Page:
Residents of New Jersey may want to think about how much sleep they are getting and how that affects their driving abilities. Experts recommend between seven and nine hours of sleep, but surveys from the U.S. Department of Transportation and other organizations show that about one in three adult drivers fails to get this much. This is important to know because drowsy driving accounts for 7 percent of all car crashes in the U.S., including 16 percent of fatal crashes.
Thanks to its Driver Safety Solutions, the vehicle management and reimbursement platform Motus has helped businesses reduce collision rates among their grey fleet drivers by 35 percent. However, it is clear that distracted driving is still an ongoing issue among such drivers and among mobile workers as a whole. New Jersey motorists will want to know about a study that Motus has released concerning this topic.
A study published by the Society for Risk Analysis has uncovered four profiles of drivers who are strongly inclined to call or text while behind the wheel. New Jersey residents may be interested in the results because they could point the way toward more effective distracted driving campaigns that target certain received notions about road safety.
Smartphones are often blamed for the rise in distracted driving accidents in New Jersey and around the country, but research from the American Automobile Association suggests that using sophisticated automobile entertainment and navigation systems can be just as dangerous as sending a text message while behind the wheel. AAA tested five vehicle electronic systems from Ford, General Motors, Dodge, Honda and Kia, and t found that all of them place high or very high demands on drivers.
According to the United States Department of Transportation Federal Highway Administration, 22 percent of all motor vehicle accidents are attributed, at least in part, to weather. Because of hazardous seasonal conditions, drivers in New Jersey should take extra precautions to drive safely during the winter season. Two of the primary hazards are ice and black ice.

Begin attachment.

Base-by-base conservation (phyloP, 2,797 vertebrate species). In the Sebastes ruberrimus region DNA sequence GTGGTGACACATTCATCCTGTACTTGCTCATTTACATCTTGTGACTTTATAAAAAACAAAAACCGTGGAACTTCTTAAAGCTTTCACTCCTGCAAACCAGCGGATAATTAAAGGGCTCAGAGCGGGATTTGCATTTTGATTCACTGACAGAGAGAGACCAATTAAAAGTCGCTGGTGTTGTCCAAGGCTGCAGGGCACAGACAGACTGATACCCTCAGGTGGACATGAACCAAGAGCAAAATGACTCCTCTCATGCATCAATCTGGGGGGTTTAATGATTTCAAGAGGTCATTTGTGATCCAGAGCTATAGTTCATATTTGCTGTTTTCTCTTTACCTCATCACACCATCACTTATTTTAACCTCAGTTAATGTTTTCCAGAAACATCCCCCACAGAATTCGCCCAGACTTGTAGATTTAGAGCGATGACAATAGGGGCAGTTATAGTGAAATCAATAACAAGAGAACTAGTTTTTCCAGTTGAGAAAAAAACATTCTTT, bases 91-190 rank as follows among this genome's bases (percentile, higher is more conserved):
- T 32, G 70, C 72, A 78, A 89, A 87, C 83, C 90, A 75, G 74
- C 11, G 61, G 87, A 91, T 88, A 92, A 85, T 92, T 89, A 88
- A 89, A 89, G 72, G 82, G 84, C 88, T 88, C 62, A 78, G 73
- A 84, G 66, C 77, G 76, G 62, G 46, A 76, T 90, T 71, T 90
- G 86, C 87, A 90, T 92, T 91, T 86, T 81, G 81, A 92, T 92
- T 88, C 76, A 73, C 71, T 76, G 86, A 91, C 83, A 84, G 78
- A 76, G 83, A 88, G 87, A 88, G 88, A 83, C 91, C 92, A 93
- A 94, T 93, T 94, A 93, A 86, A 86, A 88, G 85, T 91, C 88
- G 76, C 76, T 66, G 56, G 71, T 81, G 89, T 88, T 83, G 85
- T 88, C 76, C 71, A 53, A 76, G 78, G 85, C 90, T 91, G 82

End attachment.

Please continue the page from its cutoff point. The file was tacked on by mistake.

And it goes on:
The end of daylight saving time may be associated with an increased risk of wildlife-related crashes, and motorists in New Jersey and other states should take note. According to the department of transportation in one western state, an average of 3,300 animal-vehicle collisions are reported each year with property damage exceeding $3,400 on average. Shorter daylight hours make animals on the move more difficult to see during prime travel times regardless of locale, so drivers everywhere may want to take extra care to avoid an accident.
Collision avoidance systems have not become the norm in vehicles in New Jersey and around the nation as of yet. However, recent findings by the Insurance Institute for Highway Safety (IIHS) suggest that manufacturers should consider making collision avoidance systems standard.
New Jersey law enforcement agencies have noticed a disturbing increase in the number of serious accidents caused by distracted drivers, and motorists using their smartphones to read or post messages on social media platforms like Twitter or Facebook are often responsible. These companies have been criticized in certain quarters for failing to do enough to curb this type of behavior, and the company behind the popular messaging application Snapchat has been accused by some road safety advocates of actively encouraging it.
New Jersey motorists may recognize that driving while texting is dangerous, but this does not necessarily cause them to make safe decisions with regard to smartphone use in their vehicles. Statistics for 2015 reflect a sudden increase in driving fatalities after many years of decreasing numbers. Data collected for the year indicates that the most negatively affected group is that of teen drivers, a group that suffered a 10-percent increase in driving fatalities from the previous year.
New Jersey parents of teenage drivers should be aware that the American Automobile Association designates the period between Memorial Day and the start of the new school year as the "100 Deadliest Days." Based on figures from the last several years, it is predicted that around 1,000 people will die in motor vehicle accidents involving teen drivers in that time period during 2016.